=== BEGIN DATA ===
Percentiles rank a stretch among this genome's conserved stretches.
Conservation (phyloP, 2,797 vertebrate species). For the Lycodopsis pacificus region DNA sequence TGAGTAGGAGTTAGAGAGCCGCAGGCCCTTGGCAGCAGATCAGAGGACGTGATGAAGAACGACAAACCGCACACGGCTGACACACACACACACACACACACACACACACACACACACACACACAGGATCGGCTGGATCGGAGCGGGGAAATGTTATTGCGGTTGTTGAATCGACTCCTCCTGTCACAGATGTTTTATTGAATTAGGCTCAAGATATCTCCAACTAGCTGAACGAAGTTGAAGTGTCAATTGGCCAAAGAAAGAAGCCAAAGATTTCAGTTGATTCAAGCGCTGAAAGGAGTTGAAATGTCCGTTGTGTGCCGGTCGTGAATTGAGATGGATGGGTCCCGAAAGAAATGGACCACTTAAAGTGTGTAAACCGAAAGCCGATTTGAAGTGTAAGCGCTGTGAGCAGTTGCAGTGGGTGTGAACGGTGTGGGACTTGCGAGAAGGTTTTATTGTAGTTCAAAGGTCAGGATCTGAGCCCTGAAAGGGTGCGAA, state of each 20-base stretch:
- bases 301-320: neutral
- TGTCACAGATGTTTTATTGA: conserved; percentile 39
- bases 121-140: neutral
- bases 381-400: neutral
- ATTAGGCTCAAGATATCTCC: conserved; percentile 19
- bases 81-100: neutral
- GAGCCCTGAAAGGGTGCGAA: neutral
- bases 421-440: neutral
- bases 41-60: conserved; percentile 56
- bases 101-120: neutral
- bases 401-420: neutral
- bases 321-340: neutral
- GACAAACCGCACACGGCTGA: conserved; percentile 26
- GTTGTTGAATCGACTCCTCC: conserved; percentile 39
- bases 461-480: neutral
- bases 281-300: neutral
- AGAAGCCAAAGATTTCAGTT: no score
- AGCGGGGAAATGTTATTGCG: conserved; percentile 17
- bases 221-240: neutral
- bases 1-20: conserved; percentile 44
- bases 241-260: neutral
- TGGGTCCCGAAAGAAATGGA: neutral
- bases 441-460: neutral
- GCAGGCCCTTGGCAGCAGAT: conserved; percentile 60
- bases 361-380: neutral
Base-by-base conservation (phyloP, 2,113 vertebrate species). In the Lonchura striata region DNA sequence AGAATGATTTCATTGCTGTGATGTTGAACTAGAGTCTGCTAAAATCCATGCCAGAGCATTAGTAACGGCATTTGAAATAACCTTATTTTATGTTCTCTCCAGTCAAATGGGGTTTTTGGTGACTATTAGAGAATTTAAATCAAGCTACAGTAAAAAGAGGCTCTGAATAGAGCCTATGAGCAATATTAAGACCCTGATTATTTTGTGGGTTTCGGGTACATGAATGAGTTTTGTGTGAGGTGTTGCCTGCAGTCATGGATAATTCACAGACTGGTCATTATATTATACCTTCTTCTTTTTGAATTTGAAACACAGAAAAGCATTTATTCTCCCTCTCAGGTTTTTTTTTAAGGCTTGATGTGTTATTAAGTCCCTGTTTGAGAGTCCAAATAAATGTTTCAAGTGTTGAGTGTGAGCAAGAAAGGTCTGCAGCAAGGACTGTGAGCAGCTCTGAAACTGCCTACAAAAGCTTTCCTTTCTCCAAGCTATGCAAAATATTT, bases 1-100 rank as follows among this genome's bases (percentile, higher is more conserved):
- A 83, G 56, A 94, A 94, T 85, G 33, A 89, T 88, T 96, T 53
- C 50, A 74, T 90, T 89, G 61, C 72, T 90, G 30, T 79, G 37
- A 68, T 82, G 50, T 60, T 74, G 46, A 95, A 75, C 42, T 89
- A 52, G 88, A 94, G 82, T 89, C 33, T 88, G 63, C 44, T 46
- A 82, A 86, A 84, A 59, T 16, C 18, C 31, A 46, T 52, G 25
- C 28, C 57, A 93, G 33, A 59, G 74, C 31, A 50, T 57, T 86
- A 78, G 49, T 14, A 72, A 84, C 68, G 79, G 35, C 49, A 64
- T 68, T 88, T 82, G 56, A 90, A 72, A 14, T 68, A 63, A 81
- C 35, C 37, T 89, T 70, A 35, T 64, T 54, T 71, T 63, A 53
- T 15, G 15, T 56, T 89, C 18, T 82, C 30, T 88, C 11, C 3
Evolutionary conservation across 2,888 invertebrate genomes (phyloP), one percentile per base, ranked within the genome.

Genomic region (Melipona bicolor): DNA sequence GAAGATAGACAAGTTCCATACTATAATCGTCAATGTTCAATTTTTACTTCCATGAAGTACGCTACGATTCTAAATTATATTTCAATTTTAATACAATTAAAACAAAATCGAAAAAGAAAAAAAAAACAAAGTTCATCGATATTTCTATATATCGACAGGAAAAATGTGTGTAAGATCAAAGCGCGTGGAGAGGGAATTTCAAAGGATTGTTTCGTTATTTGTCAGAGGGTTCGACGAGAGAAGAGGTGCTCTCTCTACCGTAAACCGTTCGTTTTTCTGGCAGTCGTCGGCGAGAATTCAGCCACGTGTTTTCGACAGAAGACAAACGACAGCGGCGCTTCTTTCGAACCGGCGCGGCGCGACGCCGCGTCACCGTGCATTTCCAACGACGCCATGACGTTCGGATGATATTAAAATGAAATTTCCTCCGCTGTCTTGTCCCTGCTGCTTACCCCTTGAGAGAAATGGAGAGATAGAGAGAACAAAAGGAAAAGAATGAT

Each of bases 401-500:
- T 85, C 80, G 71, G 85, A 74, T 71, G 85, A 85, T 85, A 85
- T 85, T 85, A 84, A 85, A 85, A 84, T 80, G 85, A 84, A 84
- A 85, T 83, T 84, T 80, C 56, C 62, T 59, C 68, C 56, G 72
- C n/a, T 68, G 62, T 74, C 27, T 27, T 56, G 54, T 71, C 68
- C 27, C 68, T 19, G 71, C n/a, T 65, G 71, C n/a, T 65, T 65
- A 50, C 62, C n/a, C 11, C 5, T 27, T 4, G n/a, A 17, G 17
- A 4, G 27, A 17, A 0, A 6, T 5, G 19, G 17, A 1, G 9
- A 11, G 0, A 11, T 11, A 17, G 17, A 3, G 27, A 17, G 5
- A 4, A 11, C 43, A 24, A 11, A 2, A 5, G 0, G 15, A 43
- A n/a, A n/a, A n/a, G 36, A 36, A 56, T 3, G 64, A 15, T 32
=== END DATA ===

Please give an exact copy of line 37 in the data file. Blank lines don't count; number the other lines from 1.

- C 35, C 37, T 89, T 70, A 35, T 64, T 54, T 71, T 63, A 53